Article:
instance, that the directing power of the magnet was Practical arts necessarily existed, and have often accidentally remarked. been considerably developed, long before the corre Man, however, is not content to stumble over his sponding sciences can properly be said to have information, and make the best of it he can ; he originated. In several instances, the occasions are peers here and there in search of particular knowledge, recorded on which great accessions and improvements and, ten to one, misses it after all; but then he is of practical skill came to be made; and it will be put in the way of obtaining other knowledge, perhaps observed, that in most of these, nature took the no less important, and such as it had not entered into
initiative—that is to say, our knowledge was acquired, his heart to conceive of. not by directly questioning nature, but by cross The amount of scientific acquisition made in this examining her upon some little information casually way is surprising. In the middle ages, and since, men given. In fact, mankind are not so much in the sought for the elixir of life and philosopher's stone. position of counsel, endeavouring to extort suspected They were not more successful in the direct object of truth from an examinant, as of counsel cross-questioning their labour than the daughters of Pelias, when, acting upon some point which takes them by surprise, but on the prescription of Medea, they cut their aged which they skilfully turn to account. Critics,' says father to pieces, in order to renew his youth by the Shenstone, must excuse me if I compare them to process of boiling. The alchemists, however, were the certain animals called asses, which, by gnawing vines, founders of chemistry. We owe to them gunpowder originally taught the great advantage of pruning (abritomen), and many of the most common and useful them. I do not quote this for the sake of the senti- drugs. It was once as needful for men of high and ment, but of the simile, which in some measure low degree to have their horoscopes taken, as it is illustrates my meaning.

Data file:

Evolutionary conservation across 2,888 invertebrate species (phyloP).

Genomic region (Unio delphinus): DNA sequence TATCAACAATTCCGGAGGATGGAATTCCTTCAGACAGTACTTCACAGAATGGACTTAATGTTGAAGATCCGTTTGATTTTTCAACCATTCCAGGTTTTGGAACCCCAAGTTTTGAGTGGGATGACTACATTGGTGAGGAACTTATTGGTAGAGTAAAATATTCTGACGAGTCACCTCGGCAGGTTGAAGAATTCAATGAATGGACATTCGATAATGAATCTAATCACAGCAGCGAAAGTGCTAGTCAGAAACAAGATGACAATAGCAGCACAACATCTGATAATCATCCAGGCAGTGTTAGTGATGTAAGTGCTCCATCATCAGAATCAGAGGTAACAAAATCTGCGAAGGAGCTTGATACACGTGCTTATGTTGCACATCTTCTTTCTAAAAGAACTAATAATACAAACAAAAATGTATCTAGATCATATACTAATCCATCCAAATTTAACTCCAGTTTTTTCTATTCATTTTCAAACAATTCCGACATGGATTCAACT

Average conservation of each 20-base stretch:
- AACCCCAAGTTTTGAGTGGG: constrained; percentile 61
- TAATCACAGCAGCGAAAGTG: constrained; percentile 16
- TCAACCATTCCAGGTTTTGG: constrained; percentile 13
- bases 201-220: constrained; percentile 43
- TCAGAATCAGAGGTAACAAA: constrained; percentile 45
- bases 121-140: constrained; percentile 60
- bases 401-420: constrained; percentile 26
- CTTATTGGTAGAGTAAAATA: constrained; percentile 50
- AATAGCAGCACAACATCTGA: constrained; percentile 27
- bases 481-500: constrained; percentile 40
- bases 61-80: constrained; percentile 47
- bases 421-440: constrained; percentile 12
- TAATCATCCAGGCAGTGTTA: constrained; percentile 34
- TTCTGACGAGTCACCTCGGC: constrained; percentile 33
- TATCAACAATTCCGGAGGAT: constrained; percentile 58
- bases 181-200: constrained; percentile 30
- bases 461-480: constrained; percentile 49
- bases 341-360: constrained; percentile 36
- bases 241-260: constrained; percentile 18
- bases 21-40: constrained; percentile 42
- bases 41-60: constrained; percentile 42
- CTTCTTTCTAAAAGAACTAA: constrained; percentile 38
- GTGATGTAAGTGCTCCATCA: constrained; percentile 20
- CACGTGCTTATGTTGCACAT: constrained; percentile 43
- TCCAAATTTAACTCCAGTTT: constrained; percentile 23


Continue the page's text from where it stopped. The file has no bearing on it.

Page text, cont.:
now to sit for photographic likenesses. To that end, I have made one considerable admission, and now the astrologers studied the grammar of the stars, and have to make another. No illustration this theory made sorry progress. Yet, whilst meditating on these
of hints can be produced that shall not be an illustra- things, they rocked the cradle of modern astronomy. tion of some other truth as well; for no faculty exists It is extremely common for philosophers to light upon